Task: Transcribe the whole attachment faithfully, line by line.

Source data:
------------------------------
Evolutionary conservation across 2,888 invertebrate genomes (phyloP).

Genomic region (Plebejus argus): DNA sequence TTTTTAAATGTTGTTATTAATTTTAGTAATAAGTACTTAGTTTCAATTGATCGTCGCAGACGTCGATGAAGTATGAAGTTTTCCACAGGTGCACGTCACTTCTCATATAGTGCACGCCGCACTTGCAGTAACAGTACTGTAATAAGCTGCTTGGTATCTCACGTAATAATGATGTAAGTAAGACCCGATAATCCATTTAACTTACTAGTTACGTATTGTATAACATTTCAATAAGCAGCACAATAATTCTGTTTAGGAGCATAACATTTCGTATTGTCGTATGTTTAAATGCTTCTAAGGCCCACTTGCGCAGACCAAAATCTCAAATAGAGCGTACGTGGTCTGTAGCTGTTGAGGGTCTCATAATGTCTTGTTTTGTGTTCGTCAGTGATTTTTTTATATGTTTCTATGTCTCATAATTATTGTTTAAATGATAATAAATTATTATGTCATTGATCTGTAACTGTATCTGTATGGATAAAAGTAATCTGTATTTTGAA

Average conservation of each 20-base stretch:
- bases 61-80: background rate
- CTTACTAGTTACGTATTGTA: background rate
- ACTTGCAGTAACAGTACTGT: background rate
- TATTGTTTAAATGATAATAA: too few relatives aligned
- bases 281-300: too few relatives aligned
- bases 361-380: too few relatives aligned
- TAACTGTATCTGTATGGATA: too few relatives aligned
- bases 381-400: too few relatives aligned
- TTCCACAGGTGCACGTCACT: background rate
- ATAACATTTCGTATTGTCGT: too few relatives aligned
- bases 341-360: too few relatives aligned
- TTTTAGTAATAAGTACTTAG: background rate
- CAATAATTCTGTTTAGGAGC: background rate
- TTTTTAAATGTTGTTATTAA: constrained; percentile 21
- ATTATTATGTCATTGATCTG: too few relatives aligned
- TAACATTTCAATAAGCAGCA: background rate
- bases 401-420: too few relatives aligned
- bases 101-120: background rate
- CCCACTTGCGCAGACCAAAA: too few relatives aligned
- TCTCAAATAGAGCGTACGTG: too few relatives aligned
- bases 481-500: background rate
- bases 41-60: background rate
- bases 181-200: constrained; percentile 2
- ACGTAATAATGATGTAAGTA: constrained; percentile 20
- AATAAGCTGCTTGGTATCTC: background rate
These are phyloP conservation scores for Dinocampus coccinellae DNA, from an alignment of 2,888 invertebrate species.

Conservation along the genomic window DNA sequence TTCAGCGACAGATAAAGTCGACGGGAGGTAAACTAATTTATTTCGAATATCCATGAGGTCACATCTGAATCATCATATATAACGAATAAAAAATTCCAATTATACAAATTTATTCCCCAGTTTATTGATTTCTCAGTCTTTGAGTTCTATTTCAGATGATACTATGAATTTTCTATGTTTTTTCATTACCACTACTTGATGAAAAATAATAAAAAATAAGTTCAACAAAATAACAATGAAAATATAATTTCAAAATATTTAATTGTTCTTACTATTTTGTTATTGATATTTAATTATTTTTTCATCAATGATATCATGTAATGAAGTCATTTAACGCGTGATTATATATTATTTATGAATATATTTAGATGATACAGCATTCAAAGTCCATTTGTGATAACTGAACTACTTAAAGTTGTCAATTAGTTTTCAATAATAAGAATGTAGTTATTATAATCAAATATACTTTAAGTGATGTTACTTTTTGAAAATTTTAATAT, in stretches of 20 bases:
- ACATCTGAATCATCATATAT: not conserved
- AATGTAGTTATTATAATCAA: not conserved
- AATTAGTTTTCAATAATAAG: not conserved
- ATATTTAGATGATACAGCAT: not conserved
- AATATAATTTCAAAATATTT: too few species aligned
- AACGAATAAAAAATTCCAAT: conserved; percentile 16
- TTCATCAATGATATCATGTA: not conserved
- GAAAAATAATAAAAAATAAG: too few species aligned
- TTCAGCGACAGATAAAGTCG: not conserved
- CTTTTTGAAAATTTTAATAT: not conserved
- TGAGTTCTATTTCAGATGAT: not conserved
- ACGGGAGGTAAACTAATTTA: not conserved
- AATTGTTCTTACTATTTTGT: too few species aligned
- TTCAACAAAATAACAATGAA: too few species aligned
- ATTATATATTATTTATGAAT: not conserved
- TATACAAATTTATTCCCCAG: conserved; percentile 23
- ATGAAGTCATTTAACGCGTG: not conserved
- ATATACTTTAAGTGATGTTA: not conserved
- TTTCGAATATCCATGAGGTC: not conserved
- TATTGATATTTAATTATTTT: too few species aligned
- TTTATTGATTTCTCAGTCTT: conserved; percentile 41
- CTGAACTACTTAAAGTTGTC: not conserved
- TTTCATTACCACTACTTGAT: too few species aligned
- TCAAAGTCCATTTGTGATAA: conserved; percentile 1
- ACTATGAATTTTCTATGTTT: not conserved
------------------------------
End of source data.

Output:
Evolutionary conservation across 2,888 invertebrate genomes (phyloP).

Genomic region (Plebejus argus): DNA sequence TTTTTAAATGTTGTTATTAATTTTAGTAATAAGTACTTAGTTTCAATTGATCGTCGCAGACGTCGATGAAGTATGAAGTTTTCCACAGGTGCACGTCACTTCTCATATAGTGCACGCCGCACTTGCAGTAACAGTACTGTAATAAGCTGCTTGGTATCTCACGTAATAATGATGTAAGTAAGACCCGATAATCCATTTAACTTACTAGTTACGTATTGTATAACATTTCAATAAGCAGCACAATAATTCTGTTTAGGAGCATAACATTTCGTATTGTCGTATGTTTAAATGCTTCTAAGGCCCACTTGCGCAGACCAAAATCTCAAATAGAGCGTACGTGGTCTGTAGCTGTTGAGGGTCTCATAATGTCTTGTTTTGTGTTCGTCAGTGATTTTTTTATATGTTTCTATGTCTCATAATTATTGTTTAAATGATAATAAATTATTATGTCATTGATCTGTAACTGTATCTGTATGGATAAAAGTAATCTGTATTTTGAA

Average conservation of each 20-base stretch:
- bases 61-80: background rate
- CTTACTAGTTACGTATTGTA: background rate
- ACTTGCAGTAACAGTACTGT: background rate
- TATTGTTTAAATGATAATAA: too few relatives aligned
- bases 281-300: too few relatives aligned
- bases 361-380: too few relatives aligned
- TAACTGTATCTGTATGGATA: too few relatives aligned
- bases 381-400: too few relatives aligned
- TTCCACAGGTGCACGTCACT: background rate
- ATAACATTTCGTATTGTCGT: too few relatives aligned
- bases 341-360: too few relatives aligned
- TTTTAGTAATAAGTACTTAG: background rate
- CAATAATTCTGTTTAGGAGC: background rate
- TTTTTAAATGTTGTTATTAA: constrained; percentile 21
- ATTATTATGTCATTGATCTG: too few relatives aligned
- TAACATTTCAATAAGCAGCA: background rate
- bases 401-420: too few relatives aligned
- bases 101-120: background rate
- CCCACTTGCGCAGACCAAAA: too few relatives aligned
- TCTCAAATAGAGCGTACGTG: too few relatives aligned
- bases 481-500: background rate
- bases 41-60: background rate
- bases 181-200: constrained; percentile 2
- ACGTAATAATGATGTAAGTA: constrained; percentile 20
- AATAAGCTGCTTGGTATCTC: background rate
These are phyloP conservation scores for Dinocampus coccinellae DNA, from an alignment of 2,888 invertebrate species.

Conservation along the genomic window DNA sequence TTCAGCGACAGATAAAGTCGACGGGAGGTAAACTAATTTATTTCGAATATCCATGAGGTCACATCTGAATCATCATATATAACGAATAAAAAATTCCAATTATACAAATTTATTCCCCAGTTTATTGATTTCTCAGTCTTTGAGTTCTATTTCAGATGATACTATGAATTTTCTATGTTTTTTCATTACCACTACTTGATGAAAAATAATAAAAAATAAGTTCAACAAAATAACAATGAAAATATAATTTCAAAATATTTAATTGTTCTTACTATTTTGTTATTGATATTTAATTATTTTTTCATCAATGATATCATGTAATGAAGTCATTTAACGCGTGATTATATATTATTTATGAATATATTTAGATGATACAGCATTCAAAGTCCATTTGTGATAACTGAACTACTTAAAGTTGTCAATTAGTTTTCAATAATAAGAATGTAGTTATTATAATCAAATATACTTTAAGTGATGTTACTTTTTGAAAATTTTAATAT, in stretches of 20 bases:
- ACATCTGAATCATCATATAT: not conserved
- AATGTAGTTATTATAATCAA: not conserved
- AATTAGTTTTCAATAATAAG: not conserved
- ATATTTAGATGATACAGCAT: not conserved
- AATATAATTTCAAAATATTT: too few species aligned
- AACGAATAAAAAATTCCAAT: conserved; percentile 16
- TTCATCAATGATATCATGTA: not conserved
- GAAAAATAATAAAAAATAAG: too few species aligned
- TTCAGCGACAGATAAAGTCG: not conserved
- CTTTTTGAAAATTTTAATAT: not conserved
- TGAGTTCTATTTCAGATGAT: not conserved
- ACGGGAGGTAAACTAATTTA: not conserved
- AATTGTTCTTACTATTTTGT: too few species aligned
- TTCAACAAAATAACAATGAA: too few species aligned
- ATTATATATTATTTATGAAT: not conserved
- TATACAAATTTATTCCCCAG: conserved; percentile 23
- ATGAAGTCATTTAACGCGTG: not conserved
- ATATACTTTAAGTGATGTTA: not conserved
- TTTCGAATATCCATGAGGTC: not conserved
- TATTGATATTTAATTATTTT: too few species aligned
- TTTATTGATTTCTCAGTCTT: conserved; percentile 41
- CTGAACTACTTAAAGTTGTC: not conserved
- TTTCATTACCACTACTTGAT: too few species aligned
- TCAAAGTCCATTTGTGATAA: conserved; percentile 1
- ACTATGAATTTTCTATGTTT: not conserved